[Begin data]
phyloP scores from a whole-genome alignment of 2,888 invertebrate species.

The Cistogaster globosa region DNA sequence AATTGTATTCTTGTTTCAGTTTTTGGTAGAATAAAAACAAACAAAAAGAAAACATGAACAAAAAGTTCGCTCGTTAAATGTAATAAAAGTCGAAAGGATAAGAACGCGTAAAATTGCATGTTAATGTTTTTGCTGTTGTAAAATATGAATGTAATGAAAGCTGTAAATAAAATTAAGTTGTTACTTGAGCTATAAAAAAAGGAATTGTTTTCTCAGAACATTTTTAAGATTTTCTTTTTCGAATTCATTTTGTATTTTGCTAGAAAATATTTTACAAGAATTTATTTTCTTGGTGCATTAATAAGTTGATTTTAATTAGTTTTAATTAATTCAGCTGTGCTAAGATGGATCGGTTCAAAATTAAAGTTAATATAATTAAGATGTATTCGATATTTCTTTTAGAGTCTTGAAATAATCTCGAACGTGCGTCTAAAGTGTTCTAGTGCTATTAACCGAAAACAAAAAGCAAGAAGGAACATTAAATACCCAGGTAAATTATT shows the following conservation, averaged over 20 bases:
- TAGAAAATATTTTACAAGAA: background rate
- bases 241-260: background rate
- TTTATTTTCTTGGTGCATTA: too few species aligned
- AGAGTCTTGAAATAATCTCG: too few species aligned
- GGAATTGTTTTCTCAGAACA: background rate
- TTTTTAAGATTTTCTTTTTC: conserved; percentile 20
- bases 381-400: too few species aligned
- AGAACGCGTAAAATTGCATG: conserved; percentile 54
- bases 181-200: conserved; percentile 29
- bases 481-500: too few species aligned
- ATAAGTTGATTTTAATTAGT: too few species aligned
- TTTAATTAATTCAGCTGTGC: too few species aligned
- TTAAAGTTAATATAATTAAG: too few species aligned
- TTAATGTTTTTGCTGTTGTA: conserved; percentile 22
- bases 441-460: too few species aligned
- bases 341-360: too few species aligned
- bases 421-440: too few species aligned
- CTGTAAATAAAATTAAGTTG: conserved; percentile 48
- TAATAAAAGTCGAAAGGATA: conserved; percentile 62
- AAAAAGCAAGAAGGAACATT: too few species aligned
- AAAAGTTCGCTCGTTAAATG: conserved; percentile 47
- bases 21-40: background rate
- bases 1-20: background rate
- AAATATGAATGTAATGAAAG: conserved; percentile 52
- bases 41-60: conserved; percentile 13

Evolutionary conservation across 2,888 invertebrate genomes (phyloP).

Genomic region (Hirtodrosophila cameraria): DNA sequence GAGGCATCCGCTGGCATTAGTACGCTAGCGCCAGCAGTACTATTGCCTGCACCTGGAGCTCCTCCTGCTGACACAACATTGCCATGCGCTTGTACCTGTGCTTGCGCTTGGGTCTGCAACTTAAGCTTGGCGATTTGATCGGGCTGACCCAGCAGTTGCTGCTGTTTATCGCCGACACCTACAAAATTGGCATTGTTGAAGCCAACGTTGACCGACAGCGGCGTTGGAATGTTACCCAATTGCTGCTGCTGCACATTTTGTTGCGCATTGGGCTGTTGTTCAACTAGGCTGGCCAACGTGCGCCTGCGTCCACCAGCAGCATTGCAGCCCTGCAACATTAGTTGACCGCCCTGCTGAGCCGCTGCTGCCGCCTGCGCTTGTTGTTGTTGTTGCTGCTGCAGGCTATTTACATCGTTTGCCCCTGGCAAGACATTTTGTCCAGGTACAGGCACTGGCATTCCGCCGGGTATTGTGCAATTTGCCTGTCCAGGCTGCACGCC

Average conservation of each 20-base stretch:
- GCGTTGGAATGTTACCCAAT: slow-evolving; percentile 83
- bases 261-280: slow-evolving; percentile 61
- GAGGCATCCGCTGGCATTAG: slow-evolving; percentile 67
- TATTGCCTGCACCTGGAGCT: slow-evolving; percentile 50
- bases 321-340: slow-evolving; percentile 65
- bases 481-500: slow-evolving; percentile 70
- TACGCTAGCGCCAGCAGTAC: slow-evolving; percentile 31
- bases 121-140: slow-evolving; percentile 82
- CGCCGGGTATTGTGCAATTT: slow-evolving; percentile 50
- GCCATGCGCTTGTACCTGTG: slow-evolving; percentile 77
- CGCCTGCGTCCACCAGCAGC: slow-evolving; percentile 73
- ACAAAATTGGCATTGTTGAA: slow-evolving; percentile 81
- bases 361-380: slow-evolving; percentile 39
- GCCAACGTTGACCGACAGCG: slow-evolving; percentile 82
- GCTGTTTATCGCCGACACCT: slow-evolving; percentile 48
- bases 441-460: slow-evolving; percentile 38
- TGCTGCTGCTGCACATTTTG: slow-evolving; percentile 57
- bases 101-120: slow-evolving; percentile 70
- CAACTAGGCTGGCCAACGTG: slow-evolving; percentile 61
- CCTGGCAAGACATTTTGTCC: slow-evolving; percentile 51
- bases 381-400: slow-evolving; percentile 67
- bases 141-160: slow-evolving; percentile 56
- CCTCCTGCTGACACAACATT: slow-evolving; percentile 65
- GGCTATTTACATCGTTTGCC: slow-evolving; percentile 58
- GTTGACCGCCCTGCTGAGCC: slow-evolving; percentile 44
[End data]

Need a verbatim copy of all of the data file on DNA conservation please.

phyloP scores from a whole-genome alignment of 2,888 invertebrate species.

The Cistogaster globosa region DNA sequence AATTGTATTCTTGTTTCAGTTTTTGGTAGAATAAAAACAAACAAAAAGAAAACATGAACAAAAAGTTCGCTCGTTAAATGTAATAAAAGTCGAAAGGATAAGAACGCGTAAAATTGCATGTTAATGTTTTTGCTGTTGTAAAATATGAATGTAATGAAAGCTGTAAATAAAATTAAGTTGTTACTTGAGCTATAAAAAAAGGAATTGTTTTCTCAGAACATTTTTAAGATTTTCTTTTTCGAATTCATTTTGTATTTTGCTAGAAAATATTTTACAAGAATTTATTTTCTTGGTGCATTAATAAGTTGATTTTAATTAGTTTTAATTAATTCAGCTGTGCTAAGATGGATCGGTTCAAAATTAAAGTTAATATAATTAAGATGTATTCGATATTTCTTTTAGAGTCTTGAAATAATCTCGAACGTGCGTCTAAAGTGTTCTAGTGCTATTAACCGAAAACAAAAAGCAAGAAGGAACATTAAATACCCAGGTAAATTATT shows the following conservation, averaged over 20 bases:
- TAGAAAATATTTTACAAGAA: background rate
- bases 241-260: background rate
- TTTATTTTCTTGGTGCATTA: too few species aligned
- AGAGTCTTGAAATAATCTCG: too few species aligned
- GGAATTGTTTTCTCAGAACA: background rate
- TTTTTAAGATTTTCTTTTTC: conserved; percentile 20
- bases 381-400: too few species aligned
- AGAACGCGTAAAATTGCATG: conserved; percentile 54
- bases 181-200: conserved; percentile 29
- bases 481-500: too few species aligned
- ATAAGTTGATTTTAATTAGT: too few species aligned
- TTTAATTAATTCAGCTGTGC: too few species aligned
- TTAAAGTTAATATAATTAAG: too few species aligned
- TTAATGTTTTTGCTGTTGTA: conserved; percentile 22
- bases 441-460: too few species aligned
- bases 341-360: too few species aligned
- bases 421-440: too few species aligned
- CTGTAAATAAAATTAAGTTG: conserved; percentile 48
- TAATAAAAGTCGAAAGGATA: conserved; percentile 62
- AAAAAGCAAGAAGGAACATT: too few species aligned
- AAAAGTTCGCTCGTTAAATG: conserved; percentile 47
- bases 21-40: background rate
- bases 1-20: background rate
- AAATATGAATGTAATGAAAG: conserved; percentile 52
- bases 41-60: conserved; percentile 13

Evolutionary conservation across 2,888 invertebrate genomes (phyloP).

Genomic region (Hirtodrosophila cameraria): DNA sequence GAGGCATCCGCTGGCATTAGTACGCTAGCGCCAGCAGTACTATTGCCTGCACCTGGAGCTCCTCCTGCTGACACAACATTGCCATGCGCTTGTACCTGTGCTTGCGCTTGGGTCTGCAACTTAAGCTTGGCGATTTGATCGGGCTGACCCAGCAGTTGCTGCTGTTTATCGCCGACACCTACAAAATTGGCATTGTTGAAGCCAACGTTGACCGACAGCGGCGTTGGAATGTTACCCAATTGCTGCTGCTGCACATTTTGTTGCGCATTGGGCTGTTGTTCAACTAGGCTGGCCAACGTGCGCCTGCGTCCACCAGCAGCATTGCAGCCCTGCAACATTAGTTGACCGCCCTGCTGAGCCGCTGCTGCCGCCTGCGCTTGTTGTTGTTGTTGCTGCTGCAGGCTATTTACATCGTTTGCCCCTGGCAAGACATTTTGTCCAGGTACAGGCACTGGCATTCCGCCGGGTATTGTGCAATTTGCCTGTCCAGGCTGCACGCC

Average conservation of each 20-base stretch:
- GCGTTGGAATGTTACCCAAT: slow-evolving; percentile 83
- bases 261-280: slow-evolving; percentile 61
- GAGGCATCCGCTGGCATTAG: slow-evolving; percentile 67
- TATTGCCTGCACCTGGAGCT: slow-evolving; percentile 50
- bases 321-340: slow-evolving; percentile 65
- bases 481-500: slow-evolving; percentile 70
- TACGCTAGCGCCAGCAGTAC: slow-evolving; percentile 31
- bases 121-140: slow-evolving; percentile 82
- CGCCGGGTATTGTGCAATTT: slow-evolving; percentile 50
- GCCATGCGCTTGTACCTGTG: slow-evolving; percentile 77
- CGCCTGCGTCCACCAGCAGC: slow-evolving; percentile 73
- ACAAAATTGGCATTGTTGAA: slow-evolving; percentile 81
- bases 361-380: slow-evolving; percentile 39
- GCCAACGTTGACCGACAGCG: slow-evolving; percentile 82
- GCTGTTTATCGCCGACACCT: slow-evolving; percentile 48
- bases 441-460: slow-evolving; percentile 38
- TGCTGCTGCTGCACATTTTG: slow-evolving; percentile 57
- bases 101-120: slow-evolving; percentile 70
- CAACTAGGCTGGCCAACGTG: slow-evolving; percentile 61
- CCTGGCAAGACATTTTGTCC: slow-evolving; percentile 51
- bases 381-400: slow-evolving; percentile 67
- bases 141-160: slow-evolving; percentile 56
- CCTCCTGCTGACACAACATT: slow-evolving; percentile 65
- GGCTATTTACATCGTTTGCC: slow-evolving; percentile 58
- GTTGACCGCCCTGCTGAGCC: slow-evolving; percentile 44